Advocate Health Care, the largest hospital system in Illinois, last month announced plans to cut spending by $200 million, or 4 percent. The announcement follows the implementation of a hiring freeze for management and non-clinical positions in April, which is expected to remain in effect until at least July 1.
Advocate’s cuts are proceeding despite a rise in revenue at the system, from $1.37 billion in the first quarter of 2016 to $1.56 billion in the first quarter of this year. The nearly $200 million increase nevertheless fell short by $70 million from the amount Advocate had budgeted.
“The timing [for the cuts] is right because Advocate has never been stronger,” wrote Jim Skogsbergh, CEO of the non-profit, in an email to staff announcing the cuts. Skogsbergh attributed the cuts to “severe financial pressures,” blaming lower reimbursements by the state and federal governments and private insurers, and stated that Advocate’s “cost structure is not sustainable.” Although details of the cuts have yet to be revealed, “some of our decisions will be difficult as they will undoubtedly impact programs, services and jobs,” Skogsbergh added.
In other words, the cuts will mean the further restriction of patients’ access to much-needed health services, and an escalation of the attack on the jobs and working conditions of health care workers.
Advocate, headquartered in Downers Grove in suburban Chicago, has 12 hospitals in its network—in addition to numerous smaller clinics and offices—and employs approximately 36,000. The system has been rapidly expanding in recent years, buying up rival hospitals and smaller physician practices, particularly in the wake of the 2010 Affordable Care Act (ACA), the key domestic legislation of former President Barack Obama. The law, otherwise known as Obamacare, precipitated a wave of mergers and acquisitions among health systems, insurers and pharmaceutical companies, accelerating the monopolization of health care and increasingly rationing it along class lines.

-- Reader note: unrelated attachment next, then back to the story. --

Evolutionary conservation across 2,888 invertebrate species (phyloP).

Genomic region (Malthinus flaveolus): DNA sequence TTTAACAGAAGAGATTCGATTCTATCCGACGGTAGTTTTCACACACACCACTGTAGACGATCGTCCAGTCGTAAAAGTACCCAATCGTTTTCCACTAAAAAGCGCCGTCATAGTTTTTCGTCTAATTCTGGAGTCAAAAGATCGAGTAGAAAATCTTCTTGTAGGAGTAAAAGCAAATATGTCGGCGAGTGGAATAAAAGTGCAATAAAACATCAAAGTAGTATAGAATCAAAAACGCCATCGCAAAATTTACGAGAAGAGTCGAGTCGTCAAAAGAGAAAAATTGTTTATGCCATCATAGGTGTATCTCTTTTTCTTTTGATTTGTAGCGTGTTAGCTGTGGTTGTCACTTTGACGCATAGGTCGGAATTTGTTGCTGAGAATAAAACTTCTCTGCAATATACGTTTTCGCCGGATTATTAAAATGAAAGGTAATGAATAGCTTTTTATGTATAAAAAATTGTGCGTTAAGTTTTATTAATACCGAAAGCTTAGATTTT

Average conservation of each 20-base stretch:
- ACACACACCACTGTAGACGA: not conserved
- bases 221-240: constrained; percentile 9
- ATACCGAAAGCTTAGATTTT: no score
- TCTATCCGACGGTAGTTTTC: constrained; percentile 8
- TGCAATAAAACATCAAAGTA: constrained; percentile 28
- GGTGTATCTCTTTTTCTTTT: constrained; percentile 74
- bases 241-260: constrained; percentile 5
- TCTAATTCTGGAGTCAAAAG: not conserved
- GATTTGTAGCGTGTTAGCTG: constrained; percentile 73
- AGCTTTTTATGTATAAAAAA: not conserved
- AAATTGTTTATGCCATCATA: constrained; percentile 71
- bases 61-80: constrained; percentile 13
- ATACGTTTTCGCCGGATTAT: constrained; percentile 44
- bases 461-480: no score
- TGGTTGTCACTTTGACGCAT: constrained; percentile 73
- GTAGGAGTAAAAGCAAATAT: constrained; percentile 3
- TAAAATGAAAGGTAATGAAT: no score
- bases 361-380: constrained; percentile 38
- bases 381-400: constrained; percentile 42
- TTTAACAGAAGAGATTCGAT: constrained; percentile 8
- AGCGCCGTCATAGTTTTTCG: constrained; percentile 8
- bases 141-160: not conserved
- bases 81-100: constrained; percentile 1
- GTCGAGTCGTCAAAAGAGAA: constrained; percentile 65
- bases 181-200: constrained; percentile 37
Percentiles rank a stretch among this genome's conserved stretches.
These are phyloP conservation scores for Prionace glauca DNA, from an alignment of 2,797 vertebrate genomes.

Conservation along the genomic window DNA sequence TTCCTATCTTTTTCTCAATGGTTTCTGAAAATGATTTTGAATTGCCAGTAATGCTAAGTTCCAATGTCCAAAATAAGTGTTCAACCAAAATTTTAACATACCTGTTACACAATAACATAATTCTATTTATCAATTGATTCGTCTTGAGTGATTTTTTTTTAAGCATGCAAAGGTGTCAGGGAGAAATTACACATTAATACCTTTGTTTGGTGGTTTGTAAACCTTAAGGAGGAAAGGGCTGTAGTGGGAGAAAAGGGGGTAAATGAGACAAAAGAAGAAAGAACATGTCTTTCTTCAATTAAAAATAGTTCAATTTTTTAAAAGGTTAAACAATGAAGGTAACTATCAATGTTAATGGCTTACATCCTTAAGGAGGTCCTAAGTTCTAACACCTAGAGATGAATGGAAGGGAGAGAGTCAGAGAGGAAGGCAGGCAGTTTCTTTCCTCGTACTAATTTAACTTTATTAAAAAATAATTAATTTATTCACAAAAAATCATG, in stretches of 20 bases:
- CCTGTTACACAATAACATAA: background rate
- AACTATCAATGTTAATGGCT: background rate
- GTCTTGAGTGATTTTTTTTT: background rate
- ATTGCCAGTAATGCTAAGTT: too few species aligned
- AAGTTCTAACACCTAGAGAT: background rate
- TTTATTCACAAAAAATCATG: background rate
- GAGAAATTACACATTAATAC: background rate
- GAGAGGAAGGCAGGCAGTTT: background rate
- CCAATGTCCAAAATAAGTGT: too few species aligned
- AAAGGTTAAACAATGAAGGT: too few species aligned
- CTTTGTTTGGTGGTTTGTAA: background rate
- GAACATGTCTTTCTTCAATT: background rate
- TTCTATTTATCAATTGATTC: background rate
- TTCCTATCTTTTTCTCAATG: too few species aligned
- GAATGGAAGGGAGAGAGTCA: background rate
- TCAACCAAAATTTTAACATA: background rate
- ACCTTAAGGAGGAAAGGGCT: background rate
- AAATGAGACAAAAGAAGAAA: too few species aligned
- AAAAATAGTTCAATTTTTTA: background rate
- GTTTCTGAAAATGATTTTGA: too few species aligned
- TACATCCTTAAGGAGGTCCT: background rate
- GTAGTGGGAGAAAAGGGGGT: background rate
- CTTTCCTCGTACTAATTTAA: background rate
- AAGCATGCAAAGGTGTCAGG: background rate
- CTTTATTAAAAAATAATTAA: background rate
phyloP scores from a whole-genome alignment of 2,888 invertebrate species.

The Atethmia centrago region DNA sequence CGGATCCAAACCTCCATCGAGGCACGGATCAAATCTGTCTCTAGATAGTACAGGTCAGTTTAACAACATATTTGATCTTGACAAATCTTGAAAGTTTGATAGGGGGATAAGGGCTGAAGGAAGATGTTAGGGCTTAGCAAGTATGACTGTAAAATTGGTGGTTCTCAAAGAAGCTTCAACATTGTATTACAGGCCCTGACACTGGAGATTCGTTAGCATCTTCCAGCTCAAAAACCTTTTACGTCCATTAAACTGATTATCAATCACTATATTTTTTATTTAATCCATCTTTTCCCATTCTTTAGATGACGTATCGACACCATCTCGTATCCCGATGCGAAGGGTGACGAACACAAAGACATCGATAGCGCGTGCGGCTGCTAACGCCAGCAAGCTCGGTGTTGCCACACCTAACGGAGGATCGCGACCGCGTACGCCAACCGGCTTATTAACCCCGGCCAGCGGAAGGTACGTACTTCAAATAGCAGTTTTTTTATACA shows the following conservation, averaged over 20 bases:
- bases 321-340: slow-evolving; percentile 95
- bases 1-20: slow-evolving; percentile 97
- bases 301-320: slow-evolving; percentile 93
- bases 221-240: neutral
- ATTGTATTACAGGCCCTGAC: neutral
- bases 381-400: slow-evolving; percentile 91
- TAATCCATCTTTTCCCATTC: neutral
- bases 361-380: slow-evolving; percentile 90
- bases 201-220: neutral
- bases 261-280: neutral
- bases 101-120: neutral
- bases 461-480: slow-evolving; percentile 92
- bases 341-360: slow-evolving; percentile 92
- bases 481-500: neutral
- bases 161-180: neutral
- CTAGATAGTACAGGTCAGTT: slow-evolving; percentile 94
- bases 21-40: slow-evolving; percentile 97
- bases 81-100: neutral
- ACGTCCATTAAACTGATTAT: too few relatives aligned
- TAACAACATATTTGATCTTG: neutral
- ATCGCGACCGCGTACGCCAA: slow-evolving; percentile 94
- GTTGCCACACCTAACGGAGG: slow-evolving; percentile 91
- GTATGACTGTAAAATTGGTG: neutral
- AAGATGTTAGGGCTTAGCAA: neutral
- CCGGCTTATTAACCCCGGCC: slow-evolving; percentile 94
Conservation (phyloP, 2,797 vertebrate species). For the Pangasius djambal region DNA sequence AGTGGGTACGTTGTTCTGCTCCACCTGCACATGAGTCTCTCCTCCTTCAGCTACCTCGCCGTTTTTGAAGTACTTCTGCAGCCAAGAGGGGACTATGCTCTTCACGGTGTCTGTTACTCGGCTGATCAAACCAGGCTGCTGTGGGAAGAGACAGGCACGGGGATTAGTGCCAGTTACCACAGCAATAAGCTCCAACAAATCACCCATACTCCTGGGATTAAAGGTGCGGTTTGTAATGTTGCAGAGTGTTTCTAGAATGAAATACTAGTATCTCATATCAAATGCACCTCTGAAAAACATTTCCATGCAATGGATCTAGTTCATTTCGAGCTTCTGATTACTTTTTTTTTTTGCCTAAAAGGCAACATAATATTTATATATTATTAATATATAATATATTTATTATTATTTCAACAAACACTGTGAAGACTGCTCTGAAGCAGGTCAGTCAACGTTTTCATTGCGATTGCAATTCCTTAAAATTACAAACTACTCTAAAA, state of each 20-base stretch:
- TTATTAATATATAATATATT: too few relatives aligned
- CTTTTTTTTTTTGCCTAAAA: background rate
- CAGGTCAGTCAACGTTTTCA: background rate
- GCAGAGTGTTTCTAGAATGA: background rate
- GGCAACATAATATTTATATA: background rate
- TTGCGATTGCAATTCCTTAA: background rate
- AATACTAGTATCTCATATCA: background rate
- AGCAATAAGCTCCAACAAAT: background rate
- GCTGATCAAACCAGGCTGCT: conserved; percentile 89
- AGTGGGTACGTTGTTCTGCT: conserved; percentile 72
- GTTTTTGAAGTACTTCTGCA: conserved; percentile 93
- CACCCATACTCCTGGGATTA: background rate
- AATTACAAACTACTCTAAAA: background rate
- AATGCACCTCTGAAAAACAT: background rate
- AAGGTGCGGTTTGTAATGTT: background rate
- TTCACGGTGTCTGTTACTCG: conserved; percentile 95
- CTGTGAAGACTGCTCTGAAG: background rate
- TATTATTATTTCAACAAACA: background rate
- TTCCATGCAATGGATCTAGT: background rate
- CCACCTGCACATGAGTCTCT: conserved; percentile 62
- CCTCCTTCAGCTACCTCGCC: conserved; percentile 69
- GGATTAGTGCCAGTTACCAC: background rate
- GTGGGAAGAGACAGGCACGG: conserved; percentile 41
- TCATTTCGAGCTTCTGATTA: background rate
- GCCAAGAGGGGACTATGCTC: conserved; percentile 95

In fact, the cuts at Advocate come shortly after its attempt to merge with NorthShore University Health System collapsed as a result of a challenge from the Federal Trade Commission (FTC). The merger, pursued by the two entities for over two years, would have created the 11th-largest health system in the country and given the combined organization a monopoly over the region’s health delivery system. Moreover, the merger itself would have entailed massive cuts, with Advocate estimating its cost savings at $500 million, and media commentators predicting the closure of hospitals viewed as redundant in the new system.
Although Advocate has denied a connection between the announcement of its cuts and the failed merger, it is clear that many of the other “financial pressures” it cites as justification are the reactionary consequences of the ACA.
The ACA plans for more than $700 billion in cuts to Medicare payments over the next 10 years, and hospitals in Illinois expect their payments from the program to fall by at least $10 billion in that time. If the Republican-backed American Health Care Act (AHCA) bill passes the Senate in its current form, those cuts will remain in place.